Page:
Leak-proof composite tank could hold fuel or astronauts

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Northrop Grumman technology poised for role in future space exploration programmes

Leak-proof composite cryogenic fuel-tank technology developed by Northrop Grumman for NASA's now-defunct programme to develop a second-generation reusable launch vehicle (RLV) could find application under the US space exploration initiative.

Efforts to develop a lightweight composite tank that does not permit liquid hydrogen to leak could lead to its use for storing fuels in space while the elements of a manned mission to the Moon or Mars are assembled in orbit. Alternatively, the insulated and leak-proof tanks could be converted into habitats in orbit, says project leader Tod Palm.

A prototype tank developed over three years under NASA contracts totalling $30 million last month completed a 40-cycle series of tests leak-free, says Palm, withstanding mechanical and thermal stresses associated with repeated fuelling and simulated launches. The test article, a quarter-scale model of a fly-back booster tank, is both pressure vessel and primary load-bearing structure, he says.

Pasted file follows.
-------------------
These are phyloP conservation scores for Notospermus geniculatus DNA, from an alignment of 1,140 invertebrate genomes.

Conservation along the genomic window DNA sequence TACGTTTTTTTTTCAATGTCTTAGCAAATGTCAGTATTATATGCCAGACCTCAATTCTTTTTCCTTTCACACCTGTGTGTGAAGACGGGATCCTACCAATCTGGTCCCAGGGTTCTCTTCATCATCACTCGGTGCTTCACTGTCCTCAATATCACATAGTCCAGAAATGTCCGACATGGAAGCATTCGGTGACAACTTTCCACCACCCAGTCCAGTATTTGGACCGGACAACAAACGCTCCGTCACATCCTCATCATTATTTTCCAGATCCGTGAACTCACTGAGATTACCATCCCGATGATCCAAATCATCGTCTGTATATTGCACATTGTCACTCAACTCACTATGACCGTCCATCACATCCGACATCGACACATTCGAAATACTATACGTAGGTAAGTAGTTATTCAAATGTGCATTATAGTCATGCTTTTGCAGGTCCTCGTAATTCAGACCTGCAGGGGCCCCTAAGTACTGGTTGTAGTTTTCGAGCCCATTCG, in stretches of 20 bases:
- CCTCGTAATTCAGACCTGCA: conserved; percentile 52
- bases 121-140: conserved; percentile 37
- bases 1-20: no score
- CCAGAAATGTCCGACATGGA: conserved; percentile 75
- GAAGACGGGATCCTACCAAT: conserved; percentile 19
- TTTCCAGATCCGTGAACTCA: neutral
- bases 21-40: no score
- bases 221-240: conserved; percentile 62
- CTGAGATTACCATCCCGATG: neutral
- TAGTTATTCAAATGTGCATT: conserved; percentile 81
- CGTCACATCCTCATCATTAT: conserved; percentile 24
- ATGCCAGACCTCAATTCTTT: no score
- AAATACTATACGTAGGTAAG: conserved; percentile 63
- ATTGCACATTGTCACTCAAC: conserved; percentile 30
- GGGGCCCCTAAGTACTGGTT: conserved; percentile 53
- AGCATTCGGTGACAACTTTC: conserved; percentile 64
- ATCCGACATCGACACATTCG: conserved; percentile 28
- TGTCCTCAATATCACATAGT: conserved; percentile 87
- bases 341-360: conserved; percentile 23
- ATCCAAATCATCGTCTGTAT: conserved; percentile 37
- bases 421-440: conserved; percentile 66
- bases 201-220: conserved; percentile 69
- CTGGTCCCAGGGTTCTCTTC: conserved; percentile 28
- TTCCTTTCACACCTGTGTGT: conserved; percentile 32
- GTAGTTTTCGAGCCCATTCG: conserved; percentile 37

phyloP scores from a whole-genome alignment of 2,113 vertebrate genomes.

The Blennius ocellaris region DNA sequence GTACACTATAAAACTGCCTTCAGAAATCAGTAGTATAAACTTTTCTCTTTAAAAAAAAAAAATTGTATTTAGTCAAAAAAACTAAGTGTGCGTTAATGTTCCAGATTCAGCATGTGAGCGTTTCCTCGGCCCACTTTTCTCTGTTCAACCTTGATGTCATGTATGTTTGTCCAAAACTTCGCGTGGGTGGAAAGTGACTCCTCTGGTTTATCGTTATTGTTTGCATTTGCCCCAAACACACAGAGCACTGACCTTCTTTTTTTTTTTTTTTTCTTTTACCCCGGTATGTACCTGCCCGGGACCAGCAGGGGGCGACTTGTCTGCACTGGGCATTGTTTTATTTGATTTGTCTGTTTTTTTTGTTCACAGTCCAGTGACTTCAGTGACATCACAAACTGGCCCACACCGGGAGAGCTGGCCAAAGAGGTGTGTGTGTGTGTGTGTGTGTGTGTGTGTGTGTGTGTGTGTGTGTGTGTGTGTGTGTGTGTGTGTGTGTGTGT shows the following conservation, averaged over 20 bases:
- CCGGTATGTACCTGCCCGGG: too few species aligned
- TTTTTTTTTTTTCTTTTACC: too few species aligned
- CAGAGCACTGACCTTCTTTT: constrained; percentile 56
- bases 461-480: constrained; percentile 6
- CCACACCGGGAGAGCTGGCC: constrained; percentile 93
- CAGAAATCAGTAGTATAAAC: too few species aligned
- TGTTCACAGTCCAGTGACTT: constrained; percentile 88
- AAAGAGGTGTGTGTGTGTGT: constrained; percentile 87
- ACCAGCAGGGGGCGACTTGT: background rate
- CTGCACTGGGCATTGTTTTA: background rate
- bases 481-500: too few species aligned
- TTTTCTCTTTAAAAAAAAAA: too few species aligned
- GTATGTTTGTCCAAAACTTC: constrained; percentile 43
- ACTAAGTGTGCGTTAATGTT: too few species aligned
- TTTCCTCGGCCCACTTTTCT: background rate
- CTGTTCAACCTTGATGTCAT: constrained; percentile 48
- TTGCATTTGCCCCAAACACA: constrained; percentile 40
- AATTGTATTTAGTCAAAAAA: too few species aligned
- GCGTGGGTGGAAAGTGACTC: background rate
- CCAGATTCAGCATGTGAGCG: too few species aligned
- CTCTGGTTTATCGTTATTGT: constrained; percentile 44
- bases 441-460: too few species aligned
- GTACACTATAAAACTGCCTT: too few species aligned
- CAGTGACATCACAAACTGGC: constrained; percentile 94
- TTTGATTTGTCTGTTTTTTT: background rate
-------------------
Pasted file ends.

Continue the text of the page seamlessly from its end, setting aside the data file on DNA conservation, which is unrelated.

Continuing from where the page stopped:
Work began in 2001 after NASA experienced hydrogen leaks with the composite cryogenic fuel tank for the ill-fated Lockheed Martin X-33 RLV technology-demonstrator. The leaks were caused by microcracking of the carbonfibre tank wall.

Northrop Grumman's cryotank has a sandwich wall construction, with inner and outer carbonfibre-laminate skins and non-metallic honeycomb core. To prevent microcracks, the thickness of carbonfibre layers was halved to double the number of cross-laminates. This suppressed microcracking by a factor of 16, says Palm.

A layer of aluminium foil was added between the inner skin and the honeycomb core to act as a permeation barrier and second layer of leak prevention. Finally, the perforated core is placed under a vacuum to vent any hydrogen that does escape. The vacuum also allows the honeycomb to act as an insulator, says Palm.

Northrop Grumman also developed a method of producing the large tank without expensive autoclave processing. This involved ultrasonic tape lamination, which uses ultrasonic energy to compact the resin-impregnated fibre into its final shape, after which the completed structure was cured in an oven at ambient pressure.

Palm says Northrop Grumman plans to submit two proposals under NASA's Project Constellation exploration programme: one to use the tanks to store cryogenic fuels on orbit for several months as the elements of a Moon or Mars mission are launched and assembled in orbit; and one to convert empty tanks into pressurised, insulated habitation modules.

GRAHAM WARWICK / WASHINGTON DC